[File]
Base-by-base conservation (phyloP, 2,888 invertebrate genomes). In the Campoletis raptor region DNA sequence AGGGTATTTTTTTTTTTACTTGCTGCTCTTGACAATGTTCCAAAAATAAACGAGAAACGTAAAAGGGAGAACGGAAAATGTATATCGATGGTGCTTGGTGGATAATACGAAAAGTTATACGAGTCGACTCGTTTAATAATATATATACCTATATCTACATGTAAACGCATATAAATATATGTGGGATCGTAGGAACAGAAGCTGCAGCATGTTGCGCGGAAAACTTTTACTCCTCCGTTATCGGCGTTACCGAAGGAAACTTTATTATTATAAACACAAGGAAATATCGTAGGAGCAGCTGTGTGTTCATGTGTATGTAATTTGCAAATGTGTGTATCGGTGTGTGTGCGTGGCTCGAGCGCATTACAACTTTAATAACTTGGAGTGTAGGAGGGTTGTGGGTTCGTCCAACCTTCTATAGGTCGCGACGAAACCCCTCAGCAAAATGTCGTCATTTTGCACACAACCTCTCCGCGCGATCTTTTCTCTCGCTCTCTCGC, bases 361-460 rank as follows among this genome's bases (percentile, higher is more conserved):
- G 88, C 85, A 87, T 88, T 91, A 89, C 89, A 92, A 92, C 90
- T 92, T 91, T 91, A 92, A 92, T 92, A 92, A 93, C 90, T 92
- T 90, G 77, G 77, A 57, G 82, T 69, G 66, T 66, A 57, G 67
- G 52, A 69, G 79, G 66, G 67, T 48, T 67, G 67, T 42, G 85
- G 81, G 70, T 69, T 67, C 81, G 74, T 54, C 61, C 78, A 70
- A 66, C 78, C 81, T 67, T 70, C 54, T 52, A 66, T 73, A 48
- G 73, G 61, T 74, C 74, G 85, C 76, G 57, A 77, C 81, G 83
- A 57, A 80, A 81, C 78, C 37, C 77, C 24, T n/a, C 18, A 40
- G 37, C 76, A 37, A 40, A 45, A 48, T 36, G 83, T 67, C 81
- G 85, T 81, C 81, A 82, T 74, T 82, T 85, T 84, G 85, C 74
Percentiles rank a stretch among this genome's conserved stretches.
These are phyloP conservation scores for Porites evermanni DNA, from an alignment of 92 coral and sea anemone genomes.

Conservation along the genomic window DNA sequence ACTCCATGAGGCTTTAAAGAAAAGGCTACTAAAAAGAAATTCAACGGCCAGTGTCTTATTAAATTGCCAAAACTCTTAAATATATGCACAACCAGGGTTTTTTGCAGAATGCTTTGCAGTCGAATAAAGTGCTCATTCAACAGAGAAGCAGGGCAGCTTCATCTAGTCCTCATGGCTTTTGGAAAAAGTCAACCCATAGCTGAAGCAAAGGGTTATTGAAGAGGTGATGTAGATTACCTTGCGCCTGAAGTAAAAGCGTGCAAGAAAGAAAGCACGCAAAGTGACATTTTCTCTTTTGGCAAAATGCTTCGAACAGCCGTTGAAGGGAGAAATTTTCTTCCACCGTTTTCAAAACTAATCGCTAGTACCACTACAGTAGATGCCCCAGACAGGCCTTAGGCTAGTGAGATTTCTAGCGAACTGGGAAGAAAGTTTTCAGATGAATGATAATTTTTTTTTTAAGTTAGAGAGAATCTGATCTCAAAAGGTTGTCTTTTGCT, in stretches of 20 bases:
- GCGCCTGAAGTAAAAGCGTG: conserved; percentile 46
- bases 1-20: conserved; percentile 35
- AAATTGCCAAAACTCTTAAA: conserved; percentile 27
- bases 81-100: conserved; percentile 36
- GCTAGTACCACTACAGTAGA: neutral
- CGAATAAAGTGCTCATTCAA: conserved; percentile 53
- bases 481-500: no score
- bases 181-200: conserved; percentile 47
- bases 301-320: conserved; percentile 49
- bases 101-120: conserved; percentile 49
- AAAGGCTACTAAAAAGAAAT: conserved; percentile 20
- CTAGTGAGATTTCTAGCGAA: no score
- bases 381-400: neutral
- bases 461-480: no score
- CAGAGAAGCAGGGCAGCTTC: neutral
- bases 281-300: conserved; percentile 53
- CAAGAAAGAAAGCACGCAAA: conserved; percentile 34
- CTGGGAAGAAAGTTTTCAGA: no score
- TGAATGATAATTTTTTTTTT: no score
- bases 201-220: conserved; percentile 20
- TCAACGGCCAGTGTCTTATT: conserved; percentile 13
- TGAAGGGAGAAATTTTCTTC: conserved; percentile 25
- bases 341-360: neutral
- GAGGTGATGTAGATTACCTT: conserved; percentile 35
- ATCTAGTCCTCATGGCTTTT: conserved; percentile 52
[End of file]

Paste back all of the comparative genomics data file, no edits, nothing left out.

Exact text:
Base-by-base conservation (phyloP, 2,888 invertebrate genomes). In the Campoletis raptor region DNA sequence AGGGTATTTTTTTTTTTACTTGCTGCTCTTGACAATGTTCCAAAAATAAACGAGAAACGTAAAAGGGAGAACGGAAAATGTATATCGATGGTGCTTGGTGGATAATACGAAAAGTTATACGAGTCGACTCGTTTAATAATATATATACCTATATCTACATGTAAACGCATATAAATATATGTGGGATCGTAGGAACAGAAGCTGCAGCATGTTGCGCGGAAAACTTTTACTCCTCCGTTATCGGCGTTACCGAAGGAAACTTTATTATTATAAACACAAGGAAATATCGTAGGAGCAGCTGTGTGTTCATGTGTATGTAATTTGCAAATGTGTGTATCGGTGTGTGTGCGTGGCTCGAGCGCATTACAACTTTAATAACTTGGAGTGTAGGAGGGTTGTGGGTTCGTCCAACCTTCTATAGGTCGCGACGAAACCCCTCAGCAAAATGTCGTCATTTTGCACACAACCTCTCCGCGCGATCTTTTCTCTCGCTCTCTCGC, bases 361-460 rank as follows among this genome's bases (percentile, higher is more conserved):
- G 88, C 85, A 87, T 88, T 91, A 89, C 89, A 92, A 92, C 90
- T 92, T 91, T 91, A 92, A 92, T 92, A 92, A 93, C 90, T 92
- T 90, G 77, G 77, A 57, G 82, T 69, G 66, T 66, A 57, G 67
- G 52, A 69, G 79, G 66, G 67, T 48, T 67, G 67, T 42, G 85
- G 81, G 70, T 69, T 67, C 81, G 74, T 54, C 61, C 78, A 70
- A 66, C 78, C 81, T 67, T 70, C 54, T 52, A 66, T 73, A 48
- G 73, G 61, T 74, C 74, G 85, C 76, G 57, A 77, C 81, G 83
- A 57, A 80, A 81, C 78, C 37, C 77, C 24, T n/a, C 18, A 40
- G 37, C 76, A 37, A 40, A 45, A 48, T 36, G 83, T 67, C 81
- G 85, T 81, C 81, A 82, T 74, T 82, T 85, T 84, G 85, C 74
Percentiles rank a stretch among this genome's conserved stretches.
These are phyloP conservation scores for Porites evermanni DNA, from an alignment of 92 coral and sea anemone genomes.

Conservation along the genomic window DNA sequence ACTCCATGAGGCTTTAAAGAAAAGGCTACTAAAAAGAAATTCAACGGCCAGTGTCTTATTAAATTGCCAAAACTCTTAAATATATGCACAACCAGGGTTTTTTGCAGAATGCTTTGCAGTCGAATAAAGTGCTCATTCAACAGAGAAGCAGGGCAGCTTCATCTAGTCCTCATGGCTTTTGGAAAAAGTCAACCCATAGCTGAAGCAAAGGGTTATTGAAGAGGTGATGTAGATTACCTTGCGCCTGAAGTAAAAGCGTGCAAGAAAGAAAGCACGCAAAGTGACATTTTCTCTTTTGGCAAAATGCTTCGAACAGCCGTTGAAGGGAGAAATTTTCTTCCACCGTTTTCAAAACTAATCGCTAGTACCACTACAGTAGATGCCCCAGACAGGCCTTAGGCTAGTGAGATTTCTAGCGAACTGGGAAGAAAGTTTTCAGATGAATGATAATTTTTTTTTTAAGTTAGAGAGAATCTGATCTCAAAAGGTTGTCTTTTGCT, in stretches of 20 bases:
- GCGCCTGAAGTAAAAGCGTG: conserved; percentile 46
- bases 1-20: conserved; percentile 35
- AAATTGCCAAAACTCTTAAA: conserved; percentile 27
- bases 81-100: conserved; percentile 36
- GCTAGTACCACTACAGTAGA: neutral
- CGAATAAAGTGCTCATTCAA: conserved; percentile 53
- bases 481-500: no score
- bases 181-200: conserved; percentile 47
- bases 301-320: conserved; percentile 49
- bases 101-120: conserved; percentile 49
- AAAGGCTACTAAAAAGAAAT: conserved; percentile 20
- CTAGTGAGATTTCTAGCGAA: no score
- bases 381-400: neutral
- bases 461-480: no score
- CAGAGAAGCAGGGCAGCTTC: neutral
- bases 281-300: conserved; percentile 53
- CAAGAAAGAAAGCACGCAAA: conserved; percentile 34
- CTGGGAAGAAAGTTTTCAGA: no score
- TGAATGATAATTTTTTTTTT: no score
- bases 201-220: conserved; percentile 20
- TCAACGGCCAGTGTCTTATT: conserved; percentile 13
- TGAAGGGAGAAATTTTCTTC: conserved; percentile 25
- bases 341-360: neutral
- GAGGTGATGTAGATTACCTT: conserved; percentile 35
- ATCTAGTCCTCATGGCTTTT: conserved; percentile 52